Recommend that personnel of Australian Naval Bridging Train be transferred to Australian army, with exception of 4 officers and 80 other ratings who will be retained in unit reorganised in two sections – one consisting of skilled engineers and kindred trades, and one of expert pier-builders and shore-workers. Personnel transferred to Australian army would be posted to whichever arm they are best suited. Anyone not accepting transfer to be discharged and returned to Australia

— War Office Telegram, Official History of Australia in the War of 1914–1918, Volume IX

Nonetheless, the Australian Government accepted the War Office's recommendation. On the same day, Lt Commander Bracegirdle was relieved of command and appointed Officer Commanding Troops aboard the transport SS Willochra, 5 March 1917.

On 20 March, the Train was informed that they were being disbanded and were asked to make a choice as to their next assignment. The results were very clear, the vast majority of members choosing to remain with the Royal Australian Navy.

Option Number Accepting
Return to Australia for service with RAN 153
Transfer directly to the Australian Artillery 43
Transfer directly to the Australian Light Horse 4
Transfer directly to a replacement AIF unit that never eventuated 4

194 Officers and Ratings embarked on the troopship HMAT A45 Bulla on 26 May 1917 and arrived at Melbourne on 10 July.[20] They were then returned to their State of origin and discharged by 22 May.[21]

Bean's Official History states that this came about through a series of miscommunications between the War Office, Department of Defence, Commonwealth Naval Board and the Train itself, and that several months later, in July 1917, it was decided to reform the Train, but its members had dispersed too far to be recalled.

During its existence, the Train had made two amphibious landings (Gallipoli and El Arish), and lost 25 sailors killed. Lieutenant Commander Bracegirdle was awarded the Distinguished Service Order and Mentioned in Despatches three times for his command of the Train, while 16 of his men were also Mentioned in Despatches.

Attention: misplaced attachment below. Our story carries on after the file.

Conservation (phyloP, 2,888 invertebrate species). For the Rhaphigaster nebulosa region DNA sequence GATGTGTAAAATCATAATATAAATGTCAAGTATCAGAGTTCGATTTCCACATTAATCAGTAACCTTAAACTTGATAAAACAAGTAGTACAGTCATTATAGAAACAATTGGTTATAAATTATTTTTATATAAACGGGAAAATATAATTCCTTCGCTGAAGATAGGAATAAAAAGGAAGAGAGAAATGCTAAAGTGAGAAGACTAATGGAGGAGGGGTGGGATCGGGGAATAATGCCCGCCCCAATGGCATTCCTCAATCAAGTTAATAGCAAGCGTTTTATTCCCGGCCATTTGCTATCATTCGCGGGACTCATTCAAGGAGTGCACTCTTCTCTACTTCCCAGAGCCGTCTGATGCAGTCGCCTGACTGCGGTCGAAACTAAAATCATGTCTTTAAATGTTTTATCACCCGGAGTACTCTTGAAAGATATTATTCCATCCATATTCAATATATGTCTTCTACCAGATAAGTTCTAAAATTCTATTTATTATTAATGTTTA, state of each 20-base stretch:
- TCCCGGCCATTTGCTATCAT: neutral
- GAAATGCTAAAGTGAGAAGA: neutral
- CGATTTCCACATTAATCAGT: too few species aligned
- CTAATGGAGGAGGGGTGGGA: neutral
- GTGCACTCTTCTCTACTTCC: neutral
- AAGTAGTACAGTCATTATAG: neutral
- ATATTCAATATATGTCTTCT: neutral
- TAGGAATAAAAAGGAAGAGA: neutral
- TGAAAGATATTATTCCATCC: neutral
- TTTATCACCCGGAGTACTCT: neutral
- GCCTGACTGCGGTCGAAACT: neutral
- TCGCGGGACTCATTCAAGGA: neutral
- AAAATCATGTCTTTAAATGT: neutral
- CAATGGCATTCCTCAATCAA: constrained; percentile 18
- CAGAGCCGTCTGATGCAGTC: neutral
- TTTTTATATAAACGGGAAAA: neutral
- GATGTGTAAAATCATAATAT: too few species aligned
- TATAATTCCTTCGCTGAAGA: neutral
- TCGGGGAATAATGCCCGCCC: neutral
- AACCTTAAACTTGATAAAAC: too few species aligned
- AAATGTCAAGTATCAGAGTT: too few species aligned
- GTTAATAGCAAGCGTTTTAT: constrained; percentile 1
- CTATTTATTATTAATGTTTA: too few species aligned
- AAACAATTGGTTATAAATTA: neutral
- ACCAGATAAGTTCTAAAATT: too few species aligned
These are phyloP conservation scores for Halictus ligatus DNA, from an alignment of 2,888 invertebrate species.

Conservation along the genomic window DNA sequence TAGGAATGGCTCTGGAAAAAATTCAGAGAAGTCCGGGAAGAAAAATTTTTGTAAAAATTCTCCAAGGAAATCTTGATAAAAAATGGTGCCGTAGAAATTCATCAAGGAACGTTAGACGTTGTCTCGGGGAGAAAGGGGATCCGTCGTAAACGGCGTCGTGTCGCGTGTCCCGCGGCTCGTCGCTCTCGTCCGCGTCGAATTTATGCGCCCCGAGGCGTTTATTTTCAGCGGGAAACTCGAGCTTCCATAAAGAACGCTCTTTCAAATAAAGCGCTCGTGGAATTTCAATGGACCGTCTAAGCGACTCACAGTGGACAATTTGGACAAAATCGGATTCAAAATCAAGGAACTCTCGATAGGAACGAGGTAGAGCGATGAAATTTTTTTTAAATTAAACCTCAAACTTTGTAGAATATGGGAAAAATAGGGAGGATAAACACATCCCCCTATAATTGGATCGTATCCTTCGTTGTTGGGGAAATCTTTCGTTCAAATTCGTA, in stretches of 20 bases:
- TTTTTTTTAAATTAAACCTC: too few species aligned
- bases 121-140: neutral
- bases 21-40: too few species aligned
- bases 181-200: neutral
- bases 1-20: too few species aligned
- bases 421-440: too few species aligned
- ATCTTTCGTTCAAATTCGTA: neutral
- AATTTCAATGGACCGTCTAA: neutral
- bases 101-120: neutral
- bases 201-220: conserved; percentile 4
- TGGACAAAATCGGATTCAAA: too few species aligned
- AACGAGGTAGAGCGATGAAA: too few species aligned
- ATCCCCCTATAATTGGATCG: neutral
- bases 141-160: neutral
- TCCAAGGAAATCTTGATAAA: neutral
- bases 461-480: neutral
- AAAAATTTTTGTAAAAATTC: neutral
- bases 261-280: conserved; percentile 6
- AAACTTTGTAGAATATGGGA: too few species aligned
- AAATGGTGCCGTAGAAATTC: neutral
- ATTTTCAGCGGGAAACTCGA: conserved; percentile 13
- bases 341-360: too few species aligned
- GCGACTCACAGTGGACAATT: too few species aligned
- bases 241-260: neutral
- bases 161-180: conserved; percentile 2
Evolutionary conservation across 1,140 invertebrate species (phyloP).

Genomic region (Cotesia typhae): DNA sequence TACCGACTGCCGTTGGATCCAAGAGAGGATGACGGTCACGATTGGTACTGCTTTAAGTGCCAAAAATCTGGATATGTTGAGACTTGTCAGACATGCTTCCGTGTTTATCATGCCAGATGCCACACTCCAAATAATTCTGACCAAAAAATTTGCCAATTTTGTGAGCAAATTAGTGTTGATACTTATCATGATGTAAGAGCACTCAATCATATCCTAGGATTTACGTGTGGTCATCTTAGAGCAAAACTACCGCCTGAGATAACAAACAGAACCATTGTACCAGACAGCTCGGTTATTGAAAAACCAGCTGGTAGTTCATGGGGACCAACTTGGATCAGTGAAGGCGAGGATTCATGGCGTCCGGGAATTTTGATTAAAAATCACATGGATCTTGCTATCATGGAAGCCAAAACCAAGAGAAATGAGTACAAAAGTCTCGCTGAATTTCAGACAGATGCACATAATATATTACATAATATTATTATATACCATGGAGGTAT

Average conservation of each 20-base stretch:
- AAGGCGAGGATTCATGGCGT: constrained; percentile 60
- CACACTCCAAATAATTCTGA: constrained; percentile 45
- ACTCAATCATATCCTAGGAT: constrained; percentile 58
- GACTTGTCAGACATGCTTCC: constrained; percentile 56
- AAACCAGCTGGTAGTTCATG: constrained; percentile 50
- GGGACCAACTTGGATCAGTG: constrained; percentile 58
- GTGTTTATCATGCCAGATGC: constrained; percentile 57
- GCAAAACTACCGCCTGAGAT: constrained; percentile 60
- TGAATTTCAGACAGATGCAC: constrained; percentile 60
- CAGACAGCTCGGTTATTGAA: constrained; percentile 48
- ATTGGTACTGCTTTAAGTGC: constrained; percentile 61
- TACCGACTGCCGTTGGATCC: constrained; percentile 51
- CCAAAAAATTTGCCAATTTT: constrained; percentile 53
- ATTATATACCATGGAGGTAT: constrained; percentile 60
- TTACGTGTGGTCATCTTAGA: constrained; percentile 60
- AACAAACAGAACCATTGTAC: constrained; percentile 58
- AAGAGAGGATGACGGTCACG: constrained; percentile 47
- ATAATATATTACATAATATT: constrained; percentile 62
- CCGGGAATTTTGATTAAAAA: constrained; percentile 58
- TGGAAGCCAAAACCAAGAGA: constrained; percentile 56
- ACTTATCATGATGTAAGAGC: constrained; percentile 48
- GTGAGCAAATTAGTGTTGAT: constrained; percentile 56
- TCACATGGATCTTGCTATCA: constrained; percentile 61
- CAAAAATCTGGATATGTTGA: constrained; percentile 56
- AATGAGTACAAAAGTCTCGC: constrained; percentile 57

See also


  1. ^ RANBT Nominal Roll at Embarkation AIF Project - Australian Defence Force Academy, Accessed 9 April 2018
  2. ^ Jose, Arthur (1928). Official History of Australia in the War of 1914–1918, Volume IX. Canberra: Australian War Memorial. p. 396.
  3. ^ Jose, Arthur (1928). Official History of Australia in the War of 1914–1918, Volume IX. Canberra: Australian War Memorial. p. 382.
  4. ^ "Australia's Aid – Bridging Train Offered – War Office Accepts". The Argus. Melbourne: National Library of Australia. 20 February 1915. p. 18. Retrieved 17 May 2013.
  5. ^ "A Bridging Train". The Register. Adelaide: National Library of Australia. 26 March 1915. p. 12. Retrieved 16 May 2013.
  6. ^ "Royal Naval Bridging Train – Chat With Medical Officer". The Register. Adelaide: National Library of Australia. 3 February 1917. p. 10. Retrieved 17 May 2013.
  7. ^ Munro Ferguson, Ronald. "Proclamation Transferring the Australian Navy to Admiralty Control". Australian War Memorial. Retrieved 20 April 2015.
  8. ^ a b Jose, Arthur (1928). Official History of Australia in the War of 1914–1918, Volume IX. Canberra: Australian War Memorial. p. 394.
  9. ^ a b Jose, Arthur (1928). Official History of Australia in the War of 1914–1918, Volume IX. Canberra: Australian War Memorial. p. 395.
  10. ^ "The Makers of a Harbour". The Mercury. Hobart, Tas.: National Library of Australia. 28 December 1915. p. 5. Retrieved 16 May 2013.
  11. ^ Jose, Arthur (1928). Official History of Australia in the War of 1914–1918, Volume IX. Canberra: Australian War Memorial. p. 575.
  12. ^ Bean, Charles (1924). Official History of Australia in the War of 1914–1918, Volume II. Canberra: Australian War Memorial. p. 863.
  13. ^ Jose, Arthur (1928). Official History of Australia in the War of 1914–1918, Volume IX. Canberra: Australian War Memorial. p. 397.
  14. ^ a b Jose, Arthur (1928). Official History of Australia in the War of 1914–1918, Volume IX. Canberra: Australian War Memorial. p. 398.